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Time to Talk Day - member blog

To mark national 'Time to Talk Day' 2021, PSA member Det/Supt Tim Rowlandson of Hampshire Police, shares an insightful and reflective blog on the importance of talking:

“Please… Don’t Jump!”
I’ll never forget saying those words. 
It was a wet, and bitterly cold, night in Southampton - illuminated only by the dim glow of streetlamps and the rippling reflections of blue flashing lights. I was stood on the Itchen Bridge, looking up at a bedraggled man in his twenties, standing on the rain-drenched railings. He was stood tall, his feet wider than the ledge, swaying like a tree in a gentle breeze. He had nothing to hold onto for balance. My hands were numb, my head frozen, and my heart pounding like a racehorse in the final furlong of the Grand National.
I have never been so scared in all my life.
“Please, don’t jump…” I pleaded. I begged the man to sit down. He didn’t. So, I started at stage one in negotiator training school:
“Hi, my name’s Tim and I’m here to listen…”
And listen I did. For the next 7 hours. I listened to a string of tragic situations that had led to him being there, his life literally in the balance. I listened without judgement or advice. I just listened… creating space for him to talk, to think, to process. I listened for glimmers of hope and reflected these back to him, praying they would resonate and amplify in his mind. That they might just be enough, for now. And “just enough” was all I needed. One step at a time.
After what seemed like forever he agreed to sit down. He was shaking with cold and it could only have been a matter of time before he fell. Soon I was able to offer him a blanket, given with an arm around his shoulder, which was meant to secure as much as to reassure.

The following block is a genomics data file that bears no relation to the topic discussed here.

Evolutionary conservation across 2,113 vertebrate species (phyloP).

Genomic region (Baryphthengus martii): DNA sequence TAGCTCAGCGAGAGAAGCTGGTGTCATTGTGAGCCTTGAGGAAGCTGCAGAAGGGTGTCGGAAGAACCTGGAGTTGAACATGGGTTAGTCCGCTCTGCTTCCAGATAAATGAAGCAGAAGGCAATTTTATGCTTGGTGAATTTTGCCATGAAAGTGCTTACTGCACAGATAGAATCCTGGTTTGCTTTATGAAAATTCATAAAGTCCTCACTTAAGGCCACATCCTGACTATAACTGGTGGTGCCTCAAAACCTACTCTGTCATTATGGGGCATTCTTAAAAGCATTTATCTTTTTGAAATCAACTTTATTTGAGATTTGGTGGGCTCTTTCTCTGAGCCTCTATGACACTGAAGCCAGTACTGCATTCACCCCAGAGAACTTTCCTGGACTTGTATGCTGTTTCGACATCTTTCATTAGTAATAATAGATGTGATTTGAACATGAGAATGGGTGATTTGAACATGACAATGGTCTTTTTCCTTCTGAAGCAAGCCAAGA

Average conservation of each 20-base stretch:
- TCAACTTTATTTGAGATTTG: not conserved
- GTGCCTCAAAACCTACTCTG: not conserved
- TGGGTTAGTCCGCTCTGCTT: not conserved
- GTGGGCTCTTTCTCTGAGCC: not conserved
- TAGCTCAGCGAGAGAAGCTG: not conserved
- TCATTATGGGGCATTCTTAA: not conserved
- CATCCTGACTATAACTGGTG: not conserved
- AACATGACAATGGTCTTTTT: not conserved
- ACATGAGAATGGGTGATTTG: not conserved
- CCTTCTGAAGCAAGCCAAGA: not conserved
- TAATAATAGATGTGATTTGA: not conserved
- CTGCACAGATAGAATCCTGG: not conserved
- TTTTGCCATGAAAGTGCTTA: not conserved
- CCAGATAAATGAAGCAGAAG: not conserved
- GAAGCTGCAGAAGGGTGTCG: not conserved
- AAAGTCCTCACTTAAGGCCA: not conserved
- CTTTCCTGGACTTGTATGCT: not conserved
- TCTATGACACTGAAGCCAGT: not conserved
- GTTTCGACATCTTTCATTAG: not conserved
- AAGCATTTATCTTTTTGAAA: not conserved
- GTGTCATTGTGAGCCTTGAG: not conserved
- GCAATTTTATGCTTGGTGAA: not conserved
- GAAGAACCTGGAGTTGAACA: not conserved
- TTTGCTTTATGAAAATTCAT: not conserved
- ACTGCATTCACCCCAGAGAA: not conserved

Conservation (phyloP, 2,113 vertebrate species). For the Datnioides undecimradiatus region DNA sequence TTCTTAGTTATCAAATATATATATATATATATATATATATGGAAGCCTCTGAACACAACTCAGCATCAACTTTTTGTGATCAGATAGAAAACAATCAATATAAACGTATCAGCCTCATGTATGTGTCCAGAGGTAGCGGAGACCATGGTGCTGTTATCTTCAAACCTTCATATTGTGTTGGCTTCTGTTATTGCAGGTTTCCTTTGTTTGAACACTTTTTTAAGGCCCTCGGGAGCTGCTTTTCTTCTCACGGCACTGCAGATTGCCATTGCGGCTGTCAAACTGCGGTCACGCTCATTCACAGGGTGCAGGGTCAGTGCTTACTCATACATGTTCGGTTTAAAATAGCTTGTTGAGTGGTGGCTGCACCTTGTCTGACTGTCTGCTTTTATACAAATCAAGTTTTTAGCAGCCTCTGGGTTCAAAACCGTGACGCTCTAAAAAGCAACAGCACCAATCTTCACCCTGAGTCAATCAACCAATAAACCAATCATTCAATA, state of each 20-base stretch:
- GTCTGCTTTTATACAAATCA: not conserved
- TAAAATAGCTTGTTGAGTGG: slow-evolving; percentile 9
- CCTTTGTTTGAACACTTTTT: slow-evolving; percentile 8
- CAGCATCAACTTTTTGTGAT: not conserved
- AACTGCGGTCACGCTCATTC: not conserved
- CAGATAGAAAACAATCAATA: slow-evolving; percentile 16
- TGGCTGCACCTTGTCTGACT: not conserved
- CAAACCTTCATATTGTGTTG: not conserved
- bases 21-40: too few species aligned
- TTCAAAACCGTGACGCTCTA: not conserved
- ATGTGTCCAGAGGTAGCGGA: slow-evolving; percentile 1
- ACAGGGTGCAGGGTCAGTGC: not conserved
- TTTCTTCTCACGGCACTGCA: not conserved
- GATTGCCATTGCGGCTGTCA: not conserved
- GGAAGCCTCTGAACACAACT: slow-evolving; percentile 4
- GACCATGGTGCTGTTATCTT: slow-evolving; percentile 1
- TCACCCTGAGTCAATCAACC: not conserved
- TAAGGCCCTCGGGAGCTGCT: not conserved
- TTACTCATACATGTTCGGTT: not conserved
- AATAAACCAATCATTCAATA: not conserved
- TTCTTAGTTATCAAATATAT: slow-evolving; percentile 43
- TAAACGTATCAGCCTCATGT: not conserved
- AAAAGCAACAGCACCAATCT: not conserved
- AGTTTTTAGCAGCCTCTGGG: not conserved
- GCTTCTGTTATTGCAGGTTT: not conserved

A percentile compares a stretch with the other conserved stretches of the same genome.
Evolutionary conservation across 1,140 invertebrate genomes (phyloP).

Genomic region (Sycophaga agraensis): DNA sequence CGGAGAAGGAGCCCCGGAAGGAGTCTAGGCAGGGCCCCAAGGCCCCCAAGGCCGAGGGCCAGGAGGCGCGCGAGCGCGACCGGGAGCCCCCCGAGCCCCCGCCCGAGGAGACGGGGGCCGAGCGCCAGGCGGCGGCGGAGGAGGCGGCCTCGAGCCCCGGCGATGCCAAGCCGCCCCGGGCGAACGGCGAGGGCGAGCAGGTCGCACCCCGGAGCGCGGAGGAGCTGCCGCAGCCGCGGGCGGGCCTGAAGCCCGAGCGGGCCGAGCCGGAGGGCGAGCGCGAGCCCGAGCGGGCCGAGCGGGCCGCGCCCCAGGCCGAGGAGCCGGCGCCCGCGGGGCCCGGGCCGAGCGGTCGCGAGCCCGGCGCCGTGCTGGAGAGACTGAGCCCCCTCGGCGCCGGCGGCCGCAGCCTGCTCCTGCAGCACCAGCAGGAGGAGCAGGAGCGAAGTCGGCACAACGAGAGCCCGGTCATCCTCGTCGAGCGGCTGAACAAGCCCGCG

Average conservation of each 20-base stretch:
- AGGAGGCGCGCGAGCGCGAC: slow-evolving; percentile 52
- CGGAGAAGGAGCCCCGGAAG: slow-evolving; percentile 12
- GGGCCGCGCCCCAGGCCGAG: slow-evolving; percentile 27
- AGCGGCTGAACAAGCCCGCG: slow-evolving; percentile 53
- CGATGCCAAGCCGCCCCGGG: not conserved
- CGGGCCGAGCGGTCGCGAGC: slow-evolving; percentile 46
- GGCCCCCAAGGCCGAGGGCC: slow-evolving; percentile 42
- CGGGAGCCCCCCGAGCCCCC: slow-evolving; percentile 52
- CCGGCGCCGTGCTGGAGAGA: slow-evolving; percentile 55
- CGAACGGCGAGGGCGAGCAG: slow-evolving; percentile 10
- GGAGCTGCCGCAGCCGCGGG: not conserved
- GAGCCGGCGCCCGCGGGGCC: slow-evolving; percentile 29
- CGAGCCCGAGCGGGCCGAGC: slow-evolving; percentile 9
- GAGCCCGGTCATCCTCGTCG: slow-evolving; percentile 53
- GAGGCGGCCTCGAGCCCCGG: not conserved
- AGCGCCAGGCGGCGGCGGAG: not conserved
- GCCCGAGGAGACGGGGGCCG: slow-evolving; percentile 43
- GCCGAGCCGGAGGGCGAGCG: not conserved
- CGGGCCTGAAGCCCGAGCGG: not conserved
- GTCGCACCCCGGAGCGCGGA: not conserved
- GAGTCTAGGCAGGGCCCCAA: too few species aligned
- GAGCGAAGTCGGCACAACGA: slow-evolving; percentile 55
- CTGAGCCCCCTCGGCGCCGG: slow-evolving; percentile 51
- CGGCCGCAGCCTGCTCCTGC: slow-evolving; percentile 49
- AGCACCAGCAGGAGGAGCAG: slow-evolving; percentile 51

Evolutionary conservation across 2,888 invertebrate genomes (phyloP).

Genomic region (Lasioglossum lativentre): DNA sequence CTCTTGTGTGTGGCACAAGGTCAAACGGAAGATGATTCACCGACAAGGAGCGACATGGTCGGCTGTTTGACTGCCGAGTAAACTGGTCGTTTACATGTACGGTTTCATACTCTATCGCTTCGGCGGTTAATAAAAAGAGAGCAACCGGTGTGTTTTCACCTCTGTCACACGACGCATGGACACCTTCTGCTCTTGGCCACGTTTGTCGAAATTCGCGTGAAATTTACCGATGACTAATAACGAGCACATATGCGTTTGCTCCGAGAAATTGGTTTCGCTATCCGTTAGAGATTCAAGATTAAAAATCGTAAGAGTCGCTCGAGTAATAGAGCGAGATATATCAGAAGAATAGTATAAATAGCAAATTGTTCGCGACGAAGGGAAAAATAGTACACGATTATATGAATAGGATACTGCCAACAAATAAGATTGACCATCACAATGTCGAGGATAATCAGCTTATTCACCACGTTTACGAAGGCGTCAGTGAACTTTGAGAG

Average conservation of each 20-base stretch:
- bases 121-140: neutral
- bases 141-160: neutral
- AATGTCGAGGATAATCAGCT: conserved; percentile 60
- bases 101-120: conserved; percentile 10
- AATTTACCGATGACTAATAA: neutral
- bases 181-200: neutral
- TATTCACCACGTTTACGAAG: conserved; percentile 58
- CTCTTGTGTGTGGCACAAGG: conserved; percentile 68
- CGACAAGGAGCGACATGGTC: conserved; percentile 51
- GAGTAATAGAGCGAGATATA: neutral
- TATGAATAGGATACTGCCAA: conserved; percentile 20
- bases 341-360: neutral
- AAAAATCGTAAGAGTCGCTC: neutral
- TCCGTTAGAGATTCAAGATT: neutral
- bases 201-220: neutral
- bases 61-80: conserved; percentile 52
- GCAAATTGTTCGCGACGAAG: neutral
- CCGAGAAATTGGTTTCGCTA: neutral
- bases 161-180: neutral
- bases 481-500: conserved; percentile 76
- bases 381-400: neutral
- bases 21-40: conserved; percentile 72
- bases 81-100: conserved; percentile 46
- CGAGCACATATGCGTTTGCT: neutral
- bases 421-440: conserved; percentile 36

He was safe. Safe to live another day. Safe to get the help he so desperately needed. Safe to find fresh hope for the days and years to come.
We’ve just seen the end of January, which for many is the emotionally lowest point in the year. On Time to Talk Day, and with everything going on in the world, I want to use this opportunity to make two simple points:
1 – It’s OK not to be OK… There is no weakness in seeking help. No shame in recognising the stress and trauma we experience, both in serving the public and in our personal lives. There is, in fact, in my view no braver act than taking the first step to get support.
2 – Whatever you’ve been through, or are going through, there is hope. And there is help if you want it.
  • If you’ve been traumatised by something you’ve experienced at work there is TRIM;
  • If you’re struggling with the weight of pressures and stress at work there is help;
  • There is a wealth of information, advice and guidance on the Oscar Kilo website here;
  • Alongside that, line-managers should be available to support you and point you in the right direction for whatever advice or support you need.
And if all else fails, if you feel like you have no one to talk to and you need it, I’ll say the same thing to you as I did to that man on the bridge:
“Hi, my name’s Tim, and I’m here to listen…”
And if you don’t need help right now, please make the time to look out for those around you who do.
Please stay safe and look after each other.